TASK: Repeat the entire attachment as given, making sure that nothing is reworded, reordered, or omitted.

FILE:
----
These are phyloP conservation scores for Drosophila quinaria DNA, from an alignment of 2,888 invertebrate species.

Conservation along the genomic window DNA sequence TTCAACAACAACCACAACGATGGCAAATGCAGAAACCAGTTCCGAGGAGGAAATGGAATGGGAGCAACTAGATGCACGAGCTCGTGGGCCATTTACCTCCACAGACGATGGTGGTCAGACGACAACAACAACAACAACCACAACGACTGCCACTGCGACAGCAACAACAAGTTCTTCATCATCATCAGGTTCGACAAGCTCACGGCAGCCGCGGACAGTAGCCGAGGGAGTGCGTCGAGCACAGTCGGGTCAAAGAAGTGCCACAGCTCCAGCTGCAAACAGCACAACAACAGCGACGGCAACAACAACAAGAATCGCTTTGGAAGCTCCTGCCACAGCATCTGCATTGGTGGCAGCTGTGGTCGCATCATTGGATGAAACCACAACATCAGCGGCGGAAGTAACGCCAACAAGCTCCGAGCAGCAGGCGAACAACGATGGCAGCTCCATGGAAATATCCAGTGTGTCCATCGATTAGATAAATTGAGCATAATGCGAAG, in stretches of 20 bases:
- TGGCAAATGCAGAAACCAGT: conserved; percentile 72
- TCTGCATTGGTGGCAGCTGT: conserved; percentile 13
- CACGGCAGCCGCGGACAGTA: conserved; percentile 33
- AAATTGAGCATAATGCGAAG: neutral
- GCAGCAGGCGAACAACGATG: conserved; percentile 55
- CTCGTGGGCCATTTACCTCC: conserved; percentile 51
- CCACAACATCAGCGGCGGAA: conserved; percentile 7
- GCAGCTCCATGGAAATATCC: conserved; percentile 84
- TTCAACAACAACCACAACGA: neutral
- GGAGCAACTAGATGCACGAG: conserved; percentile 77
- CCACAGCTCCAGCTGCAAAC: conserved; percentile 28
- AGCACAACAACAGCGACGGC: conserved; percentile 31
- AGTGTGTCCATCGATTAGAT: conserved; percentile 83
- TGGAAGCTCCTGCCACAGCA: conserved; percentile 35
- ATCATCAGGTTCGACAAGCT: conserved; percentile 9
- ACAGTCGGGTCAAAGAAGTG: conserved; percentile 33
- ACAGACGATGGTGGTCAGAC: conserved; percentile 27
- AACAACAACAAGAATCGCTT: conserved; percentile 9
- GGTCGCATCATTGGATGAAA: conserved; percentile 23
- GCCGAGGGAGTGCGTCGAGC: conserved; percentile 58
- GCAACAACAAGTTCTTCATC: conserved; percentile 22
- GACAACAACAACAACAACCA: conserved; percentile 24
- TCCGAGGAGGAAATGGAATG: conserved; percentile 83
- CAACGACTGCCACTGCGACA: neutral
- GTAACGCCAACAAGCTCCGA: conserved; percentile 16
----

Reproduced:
These are phyloP conservation scores for Drosophila quinaria DNA, from an alignment of 2,888 invertebrate species.

Conservation along the genomic window DNA sequence TTCAACAACAACCACAACGATGGCAAATGCAGAAACCAGTTCCGAGGAGGAAATGGAATGGGAGCAACTAGATGCACGAGCTCGTGGGCCATTTACCTCCACAGACGATGGTGGTCAGACGACAACAACAACAACAACCACAACGACTGCCACTGCGACAGCAACAACAAGTTCTTCATCATCATCAGGTTCGACAAGCTCACGGCAGCCGCGGACAGTAGCCGAGGGAGTGCGTCGAGCACAGTCGGGTCAAAGAAGTGCCACAGCTCCAGCTGCAAACAGCACAACAACAGCGACGGCAACAACAACAAGAATCGCTTTGGAAGCTCCTGCCACAGCATCTGCATTGGTGGCAGCTGTGGTCGCATCATTGGATGAAACCACAACATCAGCGGCGGAAGTAACGCCAACAAGCTCCGAGCAGCAGGCGAACAACGATGGCAGCTCCATGGAAATATCCAGTGTGTCCATCGATTAGATAAATTGAGCATAATGCGAAG, in stretches of 20 bases:
- TGGCAAATGCAGAAACCAGT: conserved; percentile 72
- TCTGCATTGGTGGCAGCTGT: conserved; percentile 13
- CACGGCAGCCGCGGACAGTA: conserved; percentile 33
- AAATTGAGCATAATGCGAAG: neutral
- GCAGCAGGCGAACAACGATG: conserved; percentile 55
- CTCGTGGGCCATTTACCTCC: conserved; percentile 51
- CCACAACATCAGCGGCGGAA: conserved; percentile 7
- GCAGCTCCATGGAAATATCC: conserved; percentile 84
- TTCAACAACAACCACAACGA: neutral
- GGAGCAACTAGATGCACGAG: conserved; percentile 77
- CCACAGCTCCAGCTGCAAAC: conserved; percentile 28
- AGCACAACAACAGCGACGGC: conserved; percentile 31
- AGTGTGTCCATCGATTAGAT: conserved; percentile 83
- TGGAAGCTCCTGCCACAGCA: conserved; percentile 35
- ATCATCAGGTTCGACAAGCT: conserved; percentile 9
- ACAGTCGGGTCAAAGAAGTG: conserved; percentile 33
- ACAGACGATGGTGGTCAGAC: conserved; percentile 27
- AACAACAACAAGAATCGCTT: conserved; percentile 9
- GGTCGCATCATTGGATGAAA: conserved; percentile 23
- GCCGAGGGAGTGCGTCGAGC: conserved; percentile 58
- GCAACAACAAGTTCTTCATC: conserved; percentile 22
- GACAACAACAACAACAACCA: conserved; percentile 24
- TCCGAGGAGGAAATGGAATG: conserved; percentile 83
- CAACGACTGCCACTGCGACA: neutral
- GTAACGCCAACAAGCTCCGA: conserved; percentile 16